Now that’s what I call a business model — Lily’s ethical trade plan

Model-turned-entrepreneur Lily Cole is hoping to leave the catwalk behind for a more worthwhile pursuit.

Cole was in Dublin and spoke on stage to the Financial Times’ Matt Garrahan about her latest venture, Impossible. Her foray into the world of small business has been largely positive and she praised the “very generous” start-up community.

“I’ve probably got more friends now in tech than in fashion because it’s taken over so much of my life in the last three years and I find it a very welcoming environment.

“It’s such an innovative space filled with people trying to come up with new ideas and realities.

“It’s a really hard thing to try and do, to have a start-up and I take my hat off to all the different start-ups I see here. Because there’s so much risk and it is so difficult, I feel like it is a very generous community.”

She describes Impossible as “e-commerce meets product journalism”.

“It’s a community of people who buy into their philosophy and help each other by giving objects, giving skills, giving services,” said Cole. “Every time someone gives, someone receives.”

The social giving network is already more successful than Cole anticipated. “We have a very global community; 73 countries signed up over the last year which is not something we necessarily foresaw or planned, but it meant that a lot of the trade is online.”

Although the majority of transactions are services and advice which can be shared easily online, Cole is keen for the community to share physical items when possible and free ourselves from our dependence on money. “There is arguably an abundance of skills, services, time and even more resources. We’ve become so dependant as societies on money we lose the medium by which to exchange things.”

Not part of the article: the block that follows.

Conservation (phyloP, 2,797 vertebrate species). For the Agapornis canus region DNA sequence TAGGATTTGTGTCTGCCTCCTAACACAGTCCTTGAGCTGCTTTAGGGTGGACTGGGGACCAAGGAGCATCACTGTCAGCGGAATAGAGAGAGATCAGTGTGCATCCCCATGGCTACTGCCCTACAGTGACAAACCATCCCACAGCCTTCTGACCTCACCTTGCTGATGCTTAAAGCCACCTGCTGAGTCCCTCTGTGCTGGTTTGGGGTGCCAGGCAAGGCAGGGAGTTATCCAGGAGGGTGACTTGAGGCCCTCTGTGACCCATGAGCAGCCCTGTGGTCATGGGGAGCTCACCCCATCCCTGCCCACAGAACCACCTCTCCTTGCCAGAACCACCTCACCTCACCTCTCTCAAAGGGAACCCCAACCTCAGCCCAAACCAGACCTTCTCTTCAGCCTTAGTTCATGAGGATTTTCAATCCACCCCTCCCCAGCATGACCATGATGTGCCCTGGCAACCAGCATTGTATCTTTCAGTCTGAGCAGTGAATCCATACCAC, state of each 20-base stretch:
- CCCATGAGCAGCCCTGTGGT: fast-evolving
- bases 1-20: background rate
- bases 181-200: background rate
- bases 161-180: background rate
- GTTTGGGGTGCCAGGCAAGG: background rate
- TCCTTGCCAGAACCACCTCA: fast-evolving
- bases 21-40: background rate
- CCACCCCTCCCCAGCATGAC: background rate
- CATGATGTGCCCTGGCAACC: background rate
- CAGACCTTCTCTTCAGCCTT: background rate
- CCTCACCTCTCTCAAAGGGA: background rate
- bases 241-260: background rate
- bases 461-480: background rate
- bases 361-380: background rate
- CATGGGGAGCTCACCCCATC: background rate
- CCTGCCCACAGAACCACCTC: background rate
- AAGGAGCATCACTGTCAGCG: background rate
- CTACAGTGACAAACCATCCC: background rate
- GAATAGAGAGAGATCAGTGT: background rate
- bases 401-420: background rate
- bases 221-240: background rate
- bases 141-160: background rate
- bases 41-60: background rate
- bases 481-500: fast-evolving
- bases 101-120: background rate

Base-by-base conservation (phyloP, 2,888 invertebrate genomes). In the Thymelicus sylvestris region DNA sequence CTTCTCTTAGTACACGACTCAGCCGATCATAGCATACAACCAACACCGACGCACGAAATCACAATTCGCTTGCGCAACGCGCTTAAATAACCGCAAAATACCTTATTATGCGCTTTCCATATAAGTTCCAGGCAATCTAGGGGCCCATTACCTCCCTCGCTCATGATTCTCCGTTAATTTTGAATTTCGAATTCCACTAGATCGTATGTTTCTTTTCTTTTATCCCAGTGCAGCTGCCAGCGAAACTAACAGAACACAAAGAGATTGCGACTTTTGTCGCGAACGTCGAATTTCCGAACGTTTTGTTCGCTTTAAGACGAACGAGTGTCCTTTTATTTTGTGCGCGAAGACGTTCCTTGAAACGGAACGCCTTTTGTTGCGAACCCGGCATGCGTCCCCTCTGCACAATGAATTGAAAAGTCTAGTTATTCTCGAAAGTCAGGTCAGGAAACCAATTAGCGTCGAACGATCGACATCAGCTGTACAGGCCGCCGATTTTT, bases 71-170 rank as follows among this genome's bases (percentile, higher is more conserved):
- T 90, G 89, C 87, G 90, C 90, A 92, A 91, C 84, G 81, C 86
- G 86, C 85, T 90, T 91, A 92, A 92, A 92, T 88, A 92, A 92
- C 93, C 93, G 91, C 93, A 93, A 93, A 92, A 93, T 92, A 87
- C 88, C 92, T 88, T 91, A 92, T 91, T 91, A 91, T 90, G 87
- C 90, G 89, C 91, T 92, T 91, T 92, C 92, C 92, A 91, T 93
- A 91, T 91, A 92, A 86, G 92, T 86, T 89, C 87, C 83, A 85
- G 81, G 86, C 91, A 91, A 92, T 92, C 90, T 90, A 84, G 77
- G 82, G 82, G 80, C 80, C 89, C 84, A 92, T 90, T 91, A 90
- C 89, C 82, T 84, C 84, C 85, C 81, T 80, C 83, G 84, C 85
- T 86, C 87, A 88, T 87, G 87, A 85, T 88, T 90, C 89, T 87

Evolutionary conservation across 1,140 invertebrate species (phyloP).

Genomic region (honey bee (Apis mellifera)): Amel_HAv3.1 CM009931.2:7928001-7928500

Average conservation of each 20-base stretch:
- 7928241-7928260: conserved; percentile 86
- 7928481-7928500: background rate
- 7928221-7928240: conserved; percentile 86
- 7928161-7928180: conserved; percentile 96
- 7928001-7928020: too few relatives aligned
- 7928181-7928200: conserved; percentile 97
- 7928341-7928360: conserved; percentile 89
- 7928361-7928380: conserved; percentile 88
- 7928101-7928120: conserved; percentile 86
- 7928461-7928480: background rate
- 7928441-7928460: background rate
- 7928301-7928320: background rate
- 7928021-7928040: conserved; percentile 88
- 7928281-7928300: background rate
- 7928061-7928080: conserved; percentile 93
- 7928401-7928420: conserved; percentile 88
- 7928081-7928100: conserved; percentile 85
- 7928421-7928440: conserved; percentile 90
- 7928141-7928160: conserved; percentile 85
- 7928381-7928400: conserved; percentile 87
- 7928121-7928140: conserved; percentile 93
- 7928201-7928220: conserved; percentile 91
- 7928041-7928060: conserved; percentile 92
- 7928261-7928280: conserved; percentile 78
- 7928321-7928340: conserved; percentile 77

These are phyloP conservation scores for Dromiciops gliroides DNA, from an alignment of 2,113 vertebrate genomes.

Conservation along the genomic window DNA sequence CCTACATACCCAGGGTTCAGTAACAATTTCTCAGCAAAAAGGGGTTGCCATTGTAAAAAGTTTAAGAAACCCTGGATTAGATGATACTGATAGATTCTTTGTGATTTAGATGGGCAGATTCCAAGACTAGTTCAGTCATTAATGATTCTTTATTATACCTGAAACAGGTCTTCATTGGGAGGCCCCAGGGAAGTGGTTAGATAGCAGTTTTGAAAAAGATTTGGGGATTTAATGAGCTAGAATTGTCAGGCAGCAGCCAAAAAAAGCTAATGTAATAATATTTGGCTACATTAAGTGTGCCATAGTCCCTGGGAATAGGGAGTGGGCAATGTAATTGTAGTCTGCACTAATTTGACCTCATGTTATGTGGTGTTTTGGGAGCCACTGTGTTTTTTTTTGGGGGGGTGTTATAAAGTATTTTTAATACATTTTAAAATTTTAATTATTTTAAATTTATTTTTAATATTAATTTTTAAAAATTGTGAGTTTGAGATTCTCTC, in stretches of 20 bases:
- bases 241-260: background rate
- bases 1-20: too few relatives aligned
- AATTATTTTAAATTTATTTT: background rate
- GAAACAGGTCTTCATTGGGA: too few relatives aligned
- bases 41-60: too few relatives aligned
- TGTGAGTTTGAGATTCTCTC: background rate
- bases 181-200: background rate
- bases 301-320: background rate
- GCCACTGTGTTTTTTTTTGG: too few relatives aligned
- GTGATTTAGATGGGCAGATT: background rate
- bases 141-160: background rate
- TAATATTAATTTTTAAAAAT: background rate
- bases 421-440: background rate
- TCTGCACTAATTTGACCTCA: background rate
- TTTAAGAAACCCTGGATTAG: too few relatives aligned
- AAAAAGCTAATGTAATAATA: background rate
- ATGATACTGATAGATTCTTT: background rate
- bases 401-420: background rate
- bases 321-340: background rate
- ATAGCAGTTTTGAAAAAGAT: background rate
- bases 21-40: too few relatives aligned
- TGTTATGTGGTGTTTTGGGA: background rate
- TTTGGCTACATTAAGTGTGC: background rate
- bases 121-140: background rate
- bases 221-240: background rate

Impossible is not a charitable organisation, instead Cole describes it as “a social business”.

“I’m a big supporter of a lot of charities but I think that ultimately this is very powerful and it’s more sustainable.

“The main idea that I’m excited by is creating a platform that will exist in parallel to Impossible where people will be able to buy physical objects and get physical objects.”

The objects being traded, however, must meet certain criteria as Cole wishes to “create positive social environments”.

“We will only sell products that have powerful stories behind them.

“There’s a huge number of companies in that space, everything from the jewellery made from guns taken off the streets and melted down, to this designer Eden that I’m wearing. They get all their clothes manufactured in Africa to support trade.”

Cole believes her start-up will be a success, not because of her fame but because of the idea behind it.

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